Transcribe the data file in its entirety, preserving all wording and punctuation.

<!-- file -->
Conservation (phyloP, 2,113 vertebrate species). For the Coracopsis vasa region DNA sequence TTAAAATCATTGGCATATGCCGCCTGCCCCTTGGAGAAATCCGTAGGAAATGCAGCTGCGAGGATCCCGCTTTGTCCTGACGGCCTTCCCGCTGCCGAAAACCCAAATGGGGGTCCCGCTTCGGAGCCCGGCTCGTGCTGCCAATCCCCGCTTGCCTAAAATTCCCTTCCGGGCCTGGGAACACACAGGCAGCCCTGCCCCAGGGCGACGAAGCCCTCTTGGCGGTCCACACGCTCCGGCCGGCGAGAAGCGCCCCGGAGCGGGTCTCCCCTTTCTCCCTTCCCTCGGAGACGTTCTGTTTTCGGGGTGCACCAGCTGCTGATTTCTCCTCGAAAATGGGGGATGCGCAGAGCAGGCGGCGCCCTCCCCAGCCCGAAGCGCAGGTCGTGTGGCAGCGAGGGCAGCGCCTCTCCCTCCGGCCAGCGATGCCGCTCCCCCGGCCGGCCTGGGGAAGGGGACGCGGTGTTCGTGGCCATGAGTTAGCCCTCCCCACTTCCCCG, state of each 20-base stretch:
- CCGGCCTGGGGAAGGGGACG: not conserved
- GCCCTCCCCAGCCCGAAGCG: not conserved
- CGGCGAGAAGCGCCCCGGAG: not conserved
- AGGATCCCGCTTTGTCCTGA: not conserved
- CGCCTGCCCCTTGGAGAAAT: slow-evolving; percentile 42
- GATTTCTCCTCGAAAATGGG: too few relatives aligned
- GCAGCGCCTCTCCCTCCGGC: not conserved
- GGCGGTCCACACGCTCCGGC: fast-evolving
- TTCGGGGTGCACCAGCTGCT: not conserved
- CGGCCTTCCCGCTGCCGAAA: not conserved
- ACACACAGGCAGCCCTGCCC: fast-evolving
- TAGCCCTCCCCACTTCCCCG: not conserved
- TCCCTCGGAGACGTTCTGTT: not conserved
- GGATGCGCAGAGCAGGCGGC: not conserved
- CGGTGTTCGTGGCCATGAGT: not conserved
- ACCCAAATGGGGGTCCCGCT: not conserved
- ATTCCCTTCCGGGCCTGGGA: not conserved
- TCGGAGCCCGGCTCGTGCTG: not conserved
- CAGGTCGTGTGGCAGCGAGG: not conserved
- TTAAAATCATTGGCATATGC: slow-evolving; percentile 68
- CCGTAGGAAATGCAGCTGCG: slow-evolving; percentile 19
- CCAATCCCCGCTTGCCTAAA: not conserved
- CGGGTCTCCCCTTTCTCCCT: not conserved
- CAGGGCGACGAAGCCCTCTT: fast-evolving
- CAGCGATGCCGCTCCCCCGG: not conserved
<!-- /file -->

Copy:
Conservation (phyloP, 2,113 vertebrate species). For the Coracopsis vasa region DNA sequence TTAAAATCATTGGCATATGCCGCCTGCCCCTTGGAGAAATCCGTAGGAAATGCAGCTGCGAGGATCCCGCTTTGTCCTGACGGCCTTCCCGCTGCCGAAAACCCAAATGGGGGTCCCGCTTCGGAGCCCGGCTCGTGCTGCCAATCCCCGCTTGCCTAAAATTCCCTTCCGGGCCTGGGAACACACAGGCAGCCCTGCCCCAGGGCGACGAAGCCCTCTTGGCGGTCCACACGCTCCGGCCGGCGAGAAGCGCCCCGGAGCGGGTCTCCCCTTTCTCCCTTCCCTCGGAGACGTTCTGTTTTCGGGGTGCACCAGCTGCTGATTTCTCCTCGAAAATGGGGGATGCGCAGAGCAGGCGGCGCCCTCCCCAGCCCGAAGCGCAGGTCGTGTGGCAGCGAGGGCAGCGCCTCTCCCTCCGGCCAGCGATGCCGCTCCCCCGGCCGGCCTGGGGAAGGGGACGCGGTGTTCGTGGCCATGAGTTAGCCCTCCCCACTTCCCCG, state of each 20-base stretch:
- CCGGCCTGGGGAAGGGGACG: not conserved
- GCCCTCCCCAGCCCGAAGCG: not conserved
- CGGCGAGAAGCGCCCCGGAG: not conserved
- AGGATCCCGCTTTGTCCTGA: not conserved
- CGCCTGCCCCTTGGAGAAAT: slow-evolving; percentile 42
- GATTTCTCCTCGAAAATGGG: too few relatives aligned
- GCAGCGCCTCTCCCTCCGGC: not conserved
- GGCGGTCCACACGCTCCGGC: fast-evolving
- TTCGGGGTGCACCAGCTGCT: not conserved
- CGGCCTTCCCGCTGCCGAAA: not conserved
- ACACACAGGCAGCCCTGCCC: fast-evolving
- TAGCCCTCCCCACTTCCCCG: not conserved
- TCCCTCGGAGACGTTCTGTT: not conserved
- GGATGCGCAGAGCAGGCGGC: not conserved
- CGGTGTTCGTGGCCATGAGT: not conserved
- ACCCAAATGGGGGTCCCGCT: not conserved
- ATTCCCTTCCGGGCCTGGGA: not conserved
- TCGGAGCCCGGCTCGTGCTG: not conserved
- CAGGTCGTGTGGCAGCGAGG: not conserved
- TTAAAATCATTGGCATATGC: slow-evolving; percentile 68
- CCGTAGGAAATGCAGCTGCG: slow-evolving; percentile 19
- CCAATCCCCGCTTGCCTAAA: not conserved
- CGGGTCTCCCCTTTCTCCCT: not conserved
- CAGGGCGACGAAGCCCTCTT: fast-evolving
- CAGCGATGCCGCTCCCCCGG: not conserved